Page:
japhy
Enthusiast
Dec 15, 2000, 1:43 PM
Post #1 of 3
(19468 views)

Sure, we all know the fibonacci set (1, 1, 2, 3, 5, 8, 13, 21, ...), and we all know the general equations: F[1] = F[2] = 1, and F[n] = F[n1] + F[n2]. And we could probably generate these numbers easily in Perl:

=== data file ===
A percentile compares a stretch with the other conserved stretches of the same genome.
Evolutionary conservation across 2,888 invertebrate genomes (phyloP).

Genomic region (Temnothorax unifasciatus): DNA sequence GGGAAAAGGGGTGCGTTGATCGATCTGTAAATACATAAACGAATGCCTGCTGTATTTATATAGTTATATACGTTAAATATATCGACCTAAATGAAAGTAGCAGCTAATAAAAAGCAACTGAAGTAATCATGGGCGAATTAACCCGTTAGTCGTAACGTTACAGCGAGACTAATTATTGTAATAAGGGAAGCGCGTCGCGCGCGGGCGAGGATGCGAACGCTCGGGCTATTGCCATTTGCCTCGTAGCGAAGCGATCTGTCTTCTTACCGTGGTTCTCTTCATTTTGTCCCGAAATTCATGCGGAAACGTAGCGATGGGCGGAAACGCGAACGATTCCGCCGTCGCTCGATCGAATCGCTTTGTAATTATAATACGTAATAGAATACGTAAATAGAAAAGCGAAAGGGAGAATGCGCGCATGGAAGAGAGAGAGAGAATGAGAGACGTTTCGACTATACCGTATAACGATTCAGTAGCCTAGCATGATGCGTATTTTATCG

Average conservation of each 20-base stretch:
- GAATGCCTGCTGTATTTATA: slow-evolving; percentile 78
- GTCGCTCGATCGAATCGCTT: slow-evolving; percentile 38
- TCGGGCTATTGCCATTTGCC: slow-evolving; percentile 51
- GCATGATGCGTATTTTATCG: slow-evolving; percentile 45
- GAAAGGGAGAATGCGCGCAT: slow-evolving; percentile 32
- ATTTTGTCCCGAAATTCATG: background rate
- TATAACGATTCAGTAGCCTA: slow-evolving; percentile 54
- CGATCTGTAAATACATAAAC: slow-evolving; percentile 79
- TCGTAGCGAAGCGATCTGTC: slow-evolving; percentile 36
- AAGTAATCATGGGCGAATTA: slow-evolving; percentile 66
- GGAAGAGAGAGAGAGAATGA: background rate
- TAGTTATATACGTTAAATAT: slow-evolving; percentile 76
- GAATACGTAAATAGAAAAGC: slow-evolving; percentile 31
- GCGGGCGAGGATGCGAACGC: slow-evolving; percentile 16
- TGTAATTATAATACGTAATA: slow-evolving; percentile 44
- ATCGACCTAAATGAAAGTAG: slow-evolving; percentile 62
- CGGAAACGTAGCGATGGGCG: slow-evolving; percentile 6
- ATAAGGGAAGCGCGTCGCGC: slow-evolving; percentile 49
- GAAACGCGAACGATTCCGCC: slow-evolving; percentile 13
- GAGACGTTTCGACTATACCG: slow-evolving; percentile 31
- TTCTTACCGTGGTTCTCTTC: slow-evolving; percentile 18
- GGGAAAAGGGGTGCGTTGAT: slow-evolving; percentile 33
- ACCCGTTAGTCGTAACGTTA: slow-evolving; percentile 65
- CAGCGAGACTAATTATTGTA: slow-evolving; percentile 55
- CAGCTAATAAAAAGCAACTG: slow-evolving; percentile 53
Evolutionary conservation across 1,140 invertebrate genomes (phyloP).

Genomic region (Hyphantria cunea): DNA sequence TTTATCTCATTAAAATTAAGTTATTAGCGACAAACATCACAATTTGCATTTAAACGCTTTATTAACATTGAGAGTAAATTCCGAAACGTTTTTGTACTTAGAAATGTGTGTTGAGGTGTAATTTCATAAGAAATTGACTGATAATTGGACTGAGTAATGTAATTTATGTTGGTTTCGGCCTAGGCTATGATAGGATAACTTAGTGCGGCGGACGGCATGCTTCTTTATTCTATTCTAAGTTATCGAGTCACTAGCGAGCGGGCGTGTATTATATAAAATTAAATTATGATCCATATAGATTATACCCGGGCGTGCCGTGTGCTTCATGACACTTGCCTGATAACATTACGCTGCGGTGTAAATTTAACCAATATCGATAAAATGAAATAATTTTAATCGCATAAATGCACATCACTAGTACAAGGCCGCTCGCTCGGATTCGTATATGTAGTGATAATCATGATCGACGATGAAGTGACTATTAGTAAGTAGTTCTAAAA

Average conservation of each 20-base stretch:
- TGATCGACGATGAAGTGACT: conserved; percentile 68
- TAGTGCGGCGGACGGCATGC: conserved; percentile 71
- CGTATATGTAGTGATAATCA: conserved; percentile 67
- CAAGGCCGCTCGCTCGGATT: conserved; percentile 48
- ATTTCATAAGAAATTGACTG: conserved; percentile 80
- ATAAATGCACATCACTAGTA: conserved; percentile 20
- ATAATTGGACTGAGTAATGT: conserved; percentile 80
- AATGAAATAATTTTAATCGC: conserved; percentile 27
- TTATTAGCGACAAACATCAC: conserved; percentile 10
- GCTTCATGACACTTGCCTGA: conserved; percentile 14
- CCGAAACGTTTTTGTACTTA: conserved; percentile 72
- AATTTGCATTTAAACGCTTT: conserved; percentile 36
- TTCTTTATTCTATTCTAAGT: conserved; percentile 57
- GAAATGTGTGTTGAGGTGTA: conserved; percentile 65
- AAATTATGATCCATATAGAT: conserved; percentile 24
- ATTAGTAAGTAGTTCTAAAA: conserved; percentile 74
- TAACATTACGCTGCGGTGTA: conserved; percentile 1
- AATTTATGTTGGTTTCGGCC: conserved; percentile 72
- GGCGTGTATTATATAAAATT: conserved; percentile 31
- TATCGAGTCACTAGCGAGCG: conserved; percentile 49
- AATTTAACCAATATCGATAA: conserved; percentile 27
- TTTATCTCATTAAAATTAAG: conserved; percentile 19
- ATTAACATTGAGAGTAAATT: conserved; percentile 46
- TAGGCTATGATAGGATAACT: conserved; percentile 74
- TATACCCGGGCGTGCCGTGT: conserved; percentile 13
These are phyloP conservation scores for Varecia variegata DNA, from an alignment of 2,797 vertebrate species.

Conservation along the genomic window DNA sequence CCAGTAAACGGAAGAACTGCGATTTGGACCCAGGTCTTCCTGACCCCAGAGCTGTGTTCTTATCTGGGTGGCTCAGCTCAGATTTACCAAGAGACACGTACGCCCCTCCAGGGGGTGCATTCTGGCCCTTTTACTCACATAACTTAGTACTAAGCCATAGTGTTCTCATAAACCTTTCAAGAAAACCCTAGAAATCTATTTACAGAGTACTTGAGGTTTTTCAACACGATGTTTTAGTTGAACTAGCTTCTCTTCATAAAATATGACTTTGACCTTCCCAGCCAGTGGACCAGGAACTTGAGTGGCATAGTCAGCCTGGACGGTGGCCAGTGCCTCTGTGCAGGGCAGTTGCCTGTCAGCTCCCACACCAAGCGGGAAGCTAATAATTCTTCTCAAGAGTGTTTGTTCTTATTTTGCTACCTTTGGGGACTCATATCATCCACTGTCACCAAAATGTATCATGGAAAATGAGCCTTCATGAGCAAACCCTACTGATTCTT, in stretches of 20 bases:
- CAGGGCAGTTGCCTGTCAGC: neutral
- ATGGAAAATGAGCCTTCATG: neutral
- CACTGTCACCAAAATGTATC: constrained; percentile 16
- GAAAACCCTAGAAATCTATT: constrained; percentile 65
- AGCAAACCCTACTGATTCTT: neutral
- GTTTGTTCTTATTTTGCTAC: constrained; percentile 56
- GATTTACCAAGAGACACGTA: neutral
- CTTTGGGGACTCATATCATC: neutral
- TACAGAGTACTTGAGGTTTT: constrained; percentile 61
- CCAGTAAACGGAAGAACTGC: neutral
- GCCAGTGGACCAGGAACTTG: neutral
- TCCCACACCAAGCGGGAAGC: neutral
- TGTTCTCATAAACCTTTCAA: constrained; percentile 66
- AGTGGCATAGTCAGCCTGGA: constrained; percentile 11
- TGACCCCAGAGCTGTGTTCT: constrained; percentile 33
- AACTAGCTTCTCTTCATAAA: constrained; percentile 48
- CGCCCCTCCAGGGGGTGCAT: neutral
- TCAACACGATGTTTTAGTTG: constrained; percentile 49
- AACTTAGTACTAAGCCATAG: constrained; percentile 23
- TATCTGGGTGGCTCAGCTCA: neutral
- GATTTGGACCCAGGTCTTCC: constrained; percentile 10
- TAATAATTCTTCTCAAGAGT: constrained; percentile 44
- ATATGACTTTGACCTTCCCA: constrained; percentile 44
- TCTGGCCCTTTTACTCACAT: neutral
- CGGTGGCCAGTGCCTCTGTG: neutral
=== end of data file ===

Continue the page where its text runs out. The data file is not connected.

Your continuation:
{ my @fib = (1,1); # generate the Nth fibonacci number sub fibonacci { my $n = shift()  1; unless ($fib[$n]) { my $m = $n; $m while not $fib[$m]; $fib[$m+1] = $fib[$m] + $fib[$m1], $m++ while $m <= $n; } return $fib[$n]; } } There's your fibonacci code. So what is it this quiz is all about? I am here to tax your mathematical prowess. Notice that 1+1+2 is 4, which 51. Notice that 1+1+2+3 is 7, which is 81. And 1+1+2+3+5 is 12, which is 131. So what do 5, 8, and 13 have in common? They're also three numbers in the sequence. 1+1+2 is 51, and 5 is the 2nd number after 2. 1+1+2+3 is 81, and 8 is the 2nd number after 3. 1+1+2+3+5 is 131, and 13 is the 2nd number after 5. Do you see the pattern? So I'd like any able mathematicians out there to develop a proof, which states that F[1] + F[2] + ... + F[k] = F[k+2]  1 for all k > 0. (So maybe this isn't a Perl quiz, but this problem is directly related to a specific anomoly in Huffman encoding, which is a simple means of compressing files. It turns out that Huffman coding is very inefficient for files whose character frequencies are the Fibonacci sequence.) (If that last paragraph made no sense, nevermind. Just try the proof. It's fun.) Jeff "japhy" Pinyan  accomplished hacker, teacher, lecturer, and author